When you hear David Lean’s name, you typically think of grand sweeping epics, told with the wildest of locations and the widest of screens. But that phase career didn’t begin until 1957’s The Bridge on the River Kwai. For the first fifteen years of his directorial career he was making comparatively smaller, more personal films. Although many of his early works can still be considered great, one film looms large: the romantic drama Brief Encounter. Passions bubble over as a married woman falls in love with a stranger in 1940s London. Lean’s filmmaking is heartbreaking and strikingly modern, and it remains one of the most emotionally engaging films ever made. Once that’s done, your next film for the evening is an entirely different beast, and perhaps the best example there is of epic filmmaking: Lawrence of Arabia remains one of the greatest cinematic experiences of all time, and along with 2001, a film that absolutely must be seen on the big screen if at all possible. Watch these two films back-to-back and it might just be enough to turn 2016 around.

Substitutions: If you can’t get or have already seen Brief Encounter, seek out The Passionate Friends (1949). While not nearly as well known or accomplished as Brief Encounter, it is a fascinating work and does cover many of the same themes, examining at infidelity through a far more complex and interesting prism than was, at the time, typically permitted. If you can’t get or have already seen Lawrence of Arabia, track down Doctor Zhivago (1965). Zhivago is as much a synonym for epic filmmaking as Lawrence is, with a 3+ hour running time, a 2.20:1 aspect ratio, and a sweeping multi-year story told against the backdrop of a revolution.

The Hidden Gem: Want to try something a little different? A David Lean film that is rarely mentioned? Take a look at Blithe Spirit (1945). This strange ghost story begins with a man (played by a frighteningly young Rex Harrison) ironically employing the services of a medium as research for his next book. When the medium manages to get in contact with an actual spirit that’s haunting the house, he finds himself caught his deceased first wife and his living second wife. It’s funny, macabre, and worth a look.

The next episode of Hell Is For Hyphenates, featuring Rohan Spong talking David Lean, will be released on 31 December 2016.

Our Next Hyphenate: Rohan Spong

Director, photographer and December 2016 Hyphenate Rohan Spong

Over the last few years, Rohan Spong has become one of Australia’s most exciting documentary filmmakers. From his 2009 feature T is for Teacher, about the experiences of four transgender school teachers in America, to his 2010 film The Songs They Sang, which examined the music and art created in the Vilna Ghetto in Lithuania during World War II, and his stunning 2011 film All the Way Through Evening, about the music that was composed in New York’s East Village during the rise of HIV/AIDS, he has established himself as one of this country’s best documentarians, exploring the corners history through a very present and tangible lens.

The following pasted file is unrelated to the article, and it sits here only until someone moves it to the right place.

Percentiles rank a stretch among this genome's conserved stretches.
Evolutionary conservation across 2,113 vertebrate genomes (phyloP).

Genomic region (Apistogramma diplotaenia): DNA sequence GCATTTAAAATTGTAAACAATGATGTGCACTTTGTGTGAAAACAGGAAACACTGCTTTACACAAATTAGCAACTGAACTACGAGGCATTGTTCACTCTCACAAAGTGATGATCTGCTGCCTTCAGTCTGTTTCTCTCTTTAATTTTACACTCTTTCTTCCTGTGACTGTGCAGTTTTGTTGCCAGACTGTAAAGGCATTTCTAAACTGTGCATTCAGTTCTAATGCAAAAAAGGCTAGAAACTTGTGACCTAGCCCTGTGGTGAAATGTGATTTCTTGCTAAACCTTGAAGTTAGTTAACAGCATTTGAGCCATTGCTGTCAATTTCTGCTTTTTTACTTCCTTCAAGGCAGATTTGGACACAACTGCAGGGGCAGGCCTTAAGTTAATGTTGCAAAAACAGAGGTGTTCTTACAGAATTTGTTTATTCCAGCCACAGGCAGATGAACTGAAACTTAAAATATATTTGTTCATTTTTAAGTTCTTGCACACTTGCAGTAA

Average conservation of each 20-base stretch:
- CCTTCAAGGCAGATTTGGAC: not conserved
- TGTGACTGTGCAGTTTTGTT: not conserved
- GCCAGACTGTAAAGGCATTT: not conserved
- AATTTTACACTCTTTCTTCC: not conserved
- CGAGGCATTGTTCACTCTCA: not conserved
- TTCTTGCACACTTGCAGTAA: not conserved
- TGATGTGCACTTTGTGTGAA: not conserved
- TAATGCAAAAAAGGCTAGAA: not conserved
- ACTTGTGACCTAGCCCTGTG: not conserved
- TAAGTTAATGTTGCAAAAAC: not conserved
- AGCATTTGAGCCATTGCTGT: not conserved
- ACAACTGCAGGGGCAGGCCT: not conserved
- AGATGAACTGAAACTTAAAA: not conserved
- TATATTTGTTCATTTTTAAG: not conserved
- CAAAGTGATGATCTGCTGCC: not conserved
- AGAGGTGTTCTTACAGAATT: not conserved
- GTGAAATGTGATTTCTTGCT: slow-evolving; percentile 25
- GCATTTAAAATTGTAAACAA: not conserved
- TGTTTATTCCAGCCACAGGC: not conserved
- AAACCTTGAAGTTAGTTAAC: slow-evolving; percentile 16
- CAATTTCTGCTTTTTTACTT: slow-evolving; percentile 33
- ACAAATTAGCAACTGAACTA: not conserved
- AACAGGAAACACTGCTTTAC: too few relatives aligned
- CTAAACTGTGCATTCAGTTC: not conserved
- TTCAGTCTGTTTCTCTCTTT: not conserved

This year saw the premiere of his latest film Winter At Westbeth. This beautiful work follows the elderly residents of New York’s Westbeth Artists Housing, as they continue to create the film, dance and poetry they’d made all of their lives.

Of course, all of those achievement pale in comparison to Rohan’s next role, that of Hell Is For Hyphenates guest host!

But which filmmaker has he chosen to discuss?

None other than the legendary David Lean!

The mere mention of Lean’s name conjures images of epic landscapes in 70mm, decades-spanning tales, literary adaptations, and hours-long epics that could comfortably go for twice their length. Lean immersed us in worlds bigger than our own, and defined event cinema decades before the term would ever be coined or even required.

From the Dickens adaptations Oliver Twist and Great Expectations to Russian epic Dr Zhivago, from the heartbreaking romance Brief Encounter to perhaps the greatest cinematic epic of all time Lawrence of Arabia, Lean left a forceful, indelible mark on cinema, and no history of film is complete without an exploration of his ouvre.

But what is it about Lean’s work that Rohan loves so much? Check back in with us on December 31 when we find out!

Our next filmmaker of the month, David Lean